Thursday, October 3, 2013

Deep Breath

After getting fired and then rehired in July, I've been spending a lot of time thinking about where I went wrong or what I should have done differently. I have been quite depressed here in Japan for the past few years, and this was just another reason for me to fucking hate this country. Despite my best efforts to try and think of the positive, the negative thoughts really come back quickly and last longer than any positive ones.

I thought that I had a grasp on Japanese culture, Japanese office culture, but my confidence has been shaken. So, I've been searching and reading through blogs, newspaper articles, forums and book excerpts online during work to find what I've been missing. I think that I've gotten so focused on just trying to get through the days that I've lost track of how well I used to be at reading people, at evaluating situations and at just thinking in general.

It's so easy to say, but your experience in Japan...at a Japanese company is totally dependent on the people around you. Especially the person who is your manager. When I was a CIR, I worked with a handful of Japanese coworkers who had extensive overseas experience. They knew what it was like to be a foreigner. They trusted me to work with them to create translated documents. And even if I disagreed with some of their methods, at least they had that overseas experience.

In my current position, aside from one new coworker, no other Japanese coworkers have extensive overseas experience. Aside from some light travel, they've never left Japan. They have no idea what it feels like to be a foreign resident of a country. Their views of me and my other non-Japanese coworkers are shaped by the fact that they see us as tourists. No matter how long we are here, that's all they see us as.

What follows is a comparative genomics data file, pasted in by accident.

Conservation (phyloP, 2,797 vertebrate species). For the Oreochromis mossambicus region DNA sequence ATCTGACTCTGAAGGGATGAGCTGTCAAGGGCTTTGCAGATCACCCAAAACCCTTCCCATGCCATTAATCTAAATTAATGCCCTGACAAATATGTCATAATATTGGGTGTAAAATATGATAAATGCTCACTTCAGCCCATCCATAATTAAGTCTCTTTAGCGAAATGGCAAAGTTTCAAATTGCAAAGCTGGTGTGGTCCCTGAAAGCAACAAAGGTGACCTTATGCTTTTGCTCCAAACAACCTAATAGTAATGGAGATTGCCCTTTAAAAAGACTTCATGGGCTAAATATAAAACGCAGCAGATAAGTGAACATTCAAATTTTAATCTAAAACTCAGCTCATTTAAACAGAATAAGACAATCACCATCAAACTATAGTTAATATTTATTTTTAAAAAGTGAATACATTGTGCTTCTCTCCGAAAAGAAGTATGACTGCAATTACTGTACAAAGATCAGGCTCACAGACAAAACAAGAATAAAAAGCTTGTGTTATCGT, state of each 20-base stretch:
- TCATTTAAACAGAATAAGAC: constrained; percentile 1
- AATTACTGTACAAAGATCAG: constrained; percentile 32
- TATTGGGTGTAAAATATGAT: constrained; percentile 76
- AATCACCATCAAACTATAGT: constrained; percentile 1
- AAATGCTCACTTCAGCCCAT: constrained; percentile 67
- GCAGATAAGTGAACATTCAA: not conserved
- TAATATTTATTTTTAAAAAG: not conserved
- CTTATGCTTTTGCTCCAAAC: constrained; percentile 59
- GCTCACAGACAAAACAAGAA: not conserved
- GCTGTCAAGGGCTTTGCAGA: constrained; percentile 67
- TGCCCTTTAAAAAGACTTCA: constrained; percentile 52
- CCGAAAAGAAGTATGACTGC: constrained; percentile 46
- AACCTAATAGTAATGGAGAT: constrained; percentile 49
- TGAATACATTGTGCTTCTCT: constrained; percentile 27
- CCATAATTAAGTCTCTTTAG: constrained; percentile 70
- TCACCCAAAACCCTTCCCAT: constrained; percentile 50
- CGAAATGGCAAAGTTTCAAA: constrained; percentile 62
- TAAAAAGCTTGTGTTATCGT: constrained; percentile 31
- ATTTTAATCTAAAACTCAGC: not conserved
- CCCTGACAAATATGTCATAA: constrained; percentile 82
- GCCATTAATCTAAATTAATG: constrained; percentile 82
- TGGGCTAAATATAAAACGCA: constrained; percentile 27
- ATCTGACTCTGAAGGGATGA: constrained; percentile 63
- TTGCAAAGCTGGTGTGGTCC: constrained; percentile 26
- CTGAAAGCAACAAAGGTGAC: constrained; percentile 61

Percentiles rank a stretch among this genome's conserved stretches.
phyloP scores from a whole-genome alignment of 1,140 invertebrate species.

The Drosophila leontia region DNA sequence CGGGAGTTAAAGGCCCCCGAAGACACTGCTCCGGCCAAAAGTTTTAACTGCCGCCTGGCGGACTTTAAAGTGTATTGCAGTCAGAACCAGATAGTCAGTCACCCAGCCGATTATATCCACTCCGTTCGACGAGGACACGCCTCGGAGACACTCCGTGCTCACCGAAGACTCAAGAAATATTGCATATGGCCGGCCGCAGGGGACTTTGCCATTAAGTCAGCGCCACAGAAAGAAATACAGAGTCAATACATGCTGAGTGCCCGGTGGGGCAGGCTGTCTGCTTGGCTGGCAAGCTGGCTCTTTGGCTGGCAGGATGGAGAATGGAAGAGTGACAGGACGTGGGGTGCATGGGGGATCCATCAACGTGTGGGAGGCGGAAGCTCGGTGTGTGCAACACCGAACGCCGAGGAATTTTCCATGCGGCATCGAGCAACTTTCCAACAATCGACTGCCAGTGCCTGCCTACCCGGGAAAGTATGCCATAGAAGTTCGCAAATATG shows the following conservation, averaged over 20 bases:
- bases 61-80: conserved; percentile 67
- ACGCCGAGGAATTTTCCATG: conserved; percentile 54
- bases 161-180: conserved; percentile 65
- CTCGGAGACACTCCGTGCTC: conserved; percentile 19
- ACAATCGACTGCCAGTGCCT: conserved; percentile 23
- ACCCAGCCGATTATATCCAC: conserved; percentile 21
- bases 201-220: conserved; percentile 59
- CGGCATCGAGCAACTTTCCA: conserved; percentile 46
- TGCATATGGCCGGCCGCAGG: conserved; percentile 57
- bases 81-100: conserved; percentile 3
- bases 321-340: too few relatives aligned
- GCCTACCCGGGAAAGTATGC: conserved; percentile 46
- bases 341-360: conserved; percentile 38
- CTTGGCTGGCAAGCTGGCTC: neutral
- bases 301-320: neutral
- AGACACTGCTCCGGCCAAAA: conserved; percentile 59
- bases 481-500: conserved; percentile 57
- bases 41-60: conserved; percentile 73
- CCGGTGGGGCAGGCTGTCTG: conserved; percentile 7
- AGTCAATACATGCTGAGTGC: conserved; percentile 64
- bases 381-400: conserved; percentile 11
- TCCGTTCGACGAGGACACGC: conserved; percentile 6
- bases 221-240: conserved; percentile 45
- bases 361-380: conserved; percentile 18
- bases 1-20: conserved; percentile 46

What's more is that their ideas about how to work with us are based on their experiences working with the handful of other foreigners who worked there. And since they don't understand and don't want to understand, there is no support. They just don't care that we non-Japanese don't get to go back home on 3-day weekends or the end-of-the-year break. They think that excluding us from decision-making, from becoming seishain or more is the right thing to do because we'll eventually leave or...something.

So. Again. Your experience is very, very, VERY much dependent on the people in your office. If your manager/coworker/boss wants to work with you and respect you, you'll be in a position better than most. *Deep sigh*

2 comments:

  1. Hello wonder girl, I stumbled on your blog and found the insight a little horrifying / fascinating. I'm actually in Tokyo at the moment, in Meguro, but I've certainly wondered what working life would be like here (this is my 3rd visit in about 4 1/2 years).

    Cheers to you, I'm sure it's not been easy just from reading even a few of your posts, but I admire the resilience and the honesty on display here as well.

    Ken, struggling artist

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  2. Hi, Ken!
    Thanks for the comment. I'm sure that my experience is unique in Japan and probably the U.S., too. haha! I guess finding a great workplace is hard in any country, but if you do make the leap to working here in Japan, best of luck to you! Thanks again for stopping by! :D

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